3rd Law of Motion

UC Irvine Physics and Astronomy Videos

School blocks YouTube? Download file below.

Sailboat.flv or Force - Sailboat.m4v



Click on the button below to start the game.

One of these things is not like the other!


The idea for this game and the graphic above come from a great physics teacher named Kelly O'Shea.



Review - Explain this using
Newton's Laws of Motion





Video Instruction




B) Free Body Diagrams - diagrams that show the forces acting on an object


Ex 1) Lamp on a table


        [ Flash ]       

Fn - normal force


(1) upward force supporting on an object


(2) Always drawn perpendicular  to surface where 2 objects meet


(3) When an object is placed on a horizontal surface


Fn = weight of object





Object Resting on an
Incline Plane

weight force?

Normal Force?





Weight force? B

Normal Force? C

Friction? D





Ex 2) Object at rest on an incline plane


Drag and Drop the vector arrows to show the forces acting on a box resting on a ramp.


Click on the picture above




On A Ramp,
Fn (normal force) ≠ Weight Force

(Fn is less)




Calculating the Components of
Weight Relative to a Ramp

| Onsite |

by Dr. Michael R. Gallis - Penn State Schuylkill

Penn State   Schuylkill

Go Nittany Lions!!



 St. Mary's H.S.


Ranking Task

Rank the parallel component on the boxes below, from largest to smallest. Justify your answer.






Video Instruction





Ex 3) Force on a falling object
(before terminal velocity)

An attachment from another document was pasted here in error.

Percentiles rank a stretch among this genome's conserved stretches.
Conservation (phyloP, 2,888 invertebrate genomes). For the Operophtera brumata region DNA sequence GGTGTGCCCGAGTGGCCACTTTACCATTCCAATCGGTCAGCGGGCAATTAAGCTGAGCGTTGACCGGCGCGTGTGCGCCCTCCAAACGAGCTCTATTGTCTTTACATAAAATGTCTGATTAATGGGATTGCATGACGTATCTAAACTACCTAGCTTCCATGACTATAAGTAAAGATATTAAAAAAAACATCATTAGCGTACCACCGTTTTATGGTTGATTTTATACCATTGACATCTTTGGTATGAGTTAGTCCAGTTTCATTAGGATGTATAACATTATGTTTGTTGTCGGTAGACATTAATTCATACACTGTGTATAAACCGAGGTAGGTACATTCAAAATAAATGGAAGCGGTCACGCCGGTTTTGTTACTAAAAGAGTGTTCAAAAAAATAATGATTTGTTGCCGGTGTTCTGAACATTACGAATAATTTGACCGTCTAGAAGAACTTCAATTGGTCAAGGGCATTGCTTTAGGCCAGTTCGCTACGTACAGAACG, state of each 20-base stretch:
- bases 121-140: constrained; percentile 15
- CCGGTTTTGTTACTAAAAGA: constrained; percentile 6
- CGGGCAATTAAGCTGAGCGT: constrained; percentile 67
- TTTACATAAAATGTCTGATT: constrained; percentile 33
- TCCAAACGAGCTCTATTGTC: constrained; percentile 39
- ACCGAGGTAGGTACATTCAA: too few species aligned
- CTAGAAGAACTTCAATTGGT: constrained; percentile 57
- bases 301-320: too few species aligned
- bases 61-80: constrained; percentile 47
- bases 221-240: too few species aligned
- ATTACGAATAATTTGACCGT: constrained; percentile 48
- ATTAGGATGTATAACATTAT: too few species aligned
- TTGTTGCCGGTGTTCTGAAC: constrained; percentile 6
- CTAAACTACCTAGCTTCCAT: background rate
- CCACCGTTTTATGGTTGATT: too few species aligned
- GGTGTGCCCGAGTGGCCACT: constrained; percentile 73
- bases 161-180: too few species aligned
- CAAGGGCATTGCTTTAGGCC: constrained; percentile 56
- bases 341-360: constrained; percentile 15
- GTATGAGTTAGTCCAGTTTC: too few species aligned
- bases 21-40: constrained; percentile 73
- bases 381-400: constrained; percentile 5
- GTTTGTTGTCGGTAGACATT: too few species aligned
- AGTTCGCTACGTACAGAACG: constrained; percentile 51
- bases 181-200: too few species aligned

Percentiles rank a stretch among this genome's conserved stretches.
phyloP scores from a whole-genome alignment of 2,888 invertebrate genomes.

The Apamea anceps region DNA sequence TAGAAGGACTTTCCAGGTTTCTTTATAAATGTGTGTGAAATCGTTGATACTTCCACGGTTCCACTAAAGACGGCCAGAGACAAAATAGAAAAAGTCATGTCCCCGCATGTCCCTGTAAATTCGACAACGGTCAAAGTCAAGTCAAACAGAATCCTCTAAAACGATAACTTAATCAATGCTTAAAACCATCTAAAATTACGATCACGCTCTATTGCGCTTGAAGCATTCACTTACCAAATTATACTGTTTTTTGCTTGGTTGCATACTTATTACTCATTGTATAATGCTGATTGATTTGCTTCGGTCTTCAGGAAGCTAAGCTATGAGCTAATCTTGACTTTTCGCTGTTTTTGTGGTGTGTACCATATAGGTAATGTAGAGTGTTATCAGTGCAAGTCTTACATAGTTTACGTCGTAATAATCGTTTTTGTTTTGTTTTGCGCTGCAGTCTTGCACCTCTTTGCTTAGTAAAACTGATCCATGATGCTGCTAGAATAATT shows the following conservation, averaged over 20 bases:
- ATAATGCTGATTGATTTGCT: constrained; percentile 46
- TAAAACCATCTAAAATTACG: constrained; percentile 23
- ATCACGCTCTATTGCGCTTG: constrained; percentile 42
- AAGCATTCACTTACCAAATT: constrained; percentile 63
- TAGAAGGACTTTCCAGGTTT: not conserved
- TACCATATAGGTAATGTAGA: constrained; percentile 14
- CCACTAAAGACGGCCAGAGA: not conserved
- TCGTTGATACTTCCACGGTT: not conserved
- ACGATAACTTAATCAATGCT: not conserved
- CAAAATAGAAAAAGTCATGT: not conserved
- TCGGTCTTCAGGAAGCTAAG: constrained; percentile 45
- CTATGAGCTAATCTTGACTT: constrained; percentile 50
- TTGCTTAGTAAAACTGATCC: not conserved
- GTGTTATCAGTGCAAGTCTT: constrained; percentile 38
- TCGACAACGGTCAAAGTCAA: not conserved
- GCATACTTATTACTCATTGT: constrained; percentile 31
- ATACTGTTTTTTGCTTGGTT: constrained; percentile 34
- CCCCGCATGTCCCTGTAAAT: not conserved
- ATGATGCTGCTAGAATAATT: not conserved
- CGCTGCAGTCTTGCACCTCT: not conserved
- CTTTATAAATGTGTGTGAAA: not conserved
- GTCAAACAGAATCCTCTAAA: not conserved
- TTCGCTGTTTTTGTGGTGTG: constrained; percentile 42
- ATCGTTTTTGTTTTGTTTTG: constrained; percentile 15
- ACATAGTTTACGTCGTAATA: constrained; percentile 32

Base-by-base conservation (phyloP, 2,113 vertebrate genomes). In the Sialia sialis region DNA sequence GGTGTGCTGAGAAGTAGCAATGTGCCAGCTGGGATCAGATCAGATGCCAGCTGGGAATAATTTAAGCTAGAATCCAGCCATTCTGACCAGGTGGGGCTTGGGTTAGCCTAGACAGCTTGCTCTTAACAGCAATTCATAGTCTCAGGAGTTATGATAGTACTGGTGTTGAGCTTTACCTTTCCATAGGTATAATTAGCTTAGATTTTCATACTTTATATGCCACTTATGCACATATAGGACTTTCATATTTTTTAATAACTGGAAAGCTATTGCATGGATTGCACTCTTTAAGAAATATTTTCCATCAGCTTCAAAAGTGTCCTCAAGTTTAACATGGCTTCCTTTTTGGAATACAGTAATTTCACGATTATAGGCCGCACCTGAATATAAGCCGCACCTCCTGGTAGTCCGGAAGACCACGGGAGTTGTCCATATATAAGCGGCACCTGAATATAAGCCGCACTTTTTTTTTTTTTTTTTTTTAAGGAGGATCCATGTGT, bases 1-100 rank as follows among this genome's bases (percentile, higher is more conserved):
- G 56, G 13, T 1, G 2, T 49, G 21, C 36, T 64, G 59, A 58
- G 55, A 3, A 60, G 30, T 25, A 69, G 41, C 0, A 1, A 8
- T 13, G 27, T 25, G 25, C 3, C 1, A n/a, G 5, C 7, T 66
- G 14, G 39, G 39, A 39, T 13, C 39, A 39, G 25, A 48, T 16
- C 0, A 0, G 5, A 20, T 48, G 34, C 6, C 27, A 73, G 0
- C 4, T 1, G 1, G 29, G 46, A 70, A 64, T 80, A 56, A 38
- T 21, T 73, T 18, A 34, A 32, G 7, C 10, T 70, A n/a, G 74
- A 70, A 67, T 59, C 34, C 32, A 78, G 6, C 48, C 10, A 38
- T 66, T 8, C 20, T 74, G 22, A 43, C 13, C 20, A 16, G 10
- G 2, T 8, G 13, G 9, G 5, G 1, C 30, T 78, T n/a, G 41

Downward Force - Weight Force


Upward Force - Friction







Ex 4) Block being pulled to the right at constant velocity

What force is on this block that is also on you?

















Now draw the applied force








Draw the last force







Last force is the friction force






Fnet = 0
(Always True at
 Constant Velocity)






How could this box be moving if
all the forces are balanced?









A force is not required
to MAINTAIN motion







Ex 5) Forces on a projectile moving from left to right



What force is on this ball that is also on you?

























If there is no forward force on this ball,
how could it move forward?

- Aristotle

Aristotle - (384 BC – 322 BC) was a Greek philosopher

Della Porta Collection then Borghese Collection; purchased in 1807





English: Portrait of Galileo Galilei
by Justus Sustermans painted in 1636.


Galileo (and Newton) would say ...




An object in motion
doesn't require
a force to stay in motion






I Will Derive!!




Which plots below represent an object in a state of equilibrium?







A, C, D








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Use any material on this site (w/ attribution)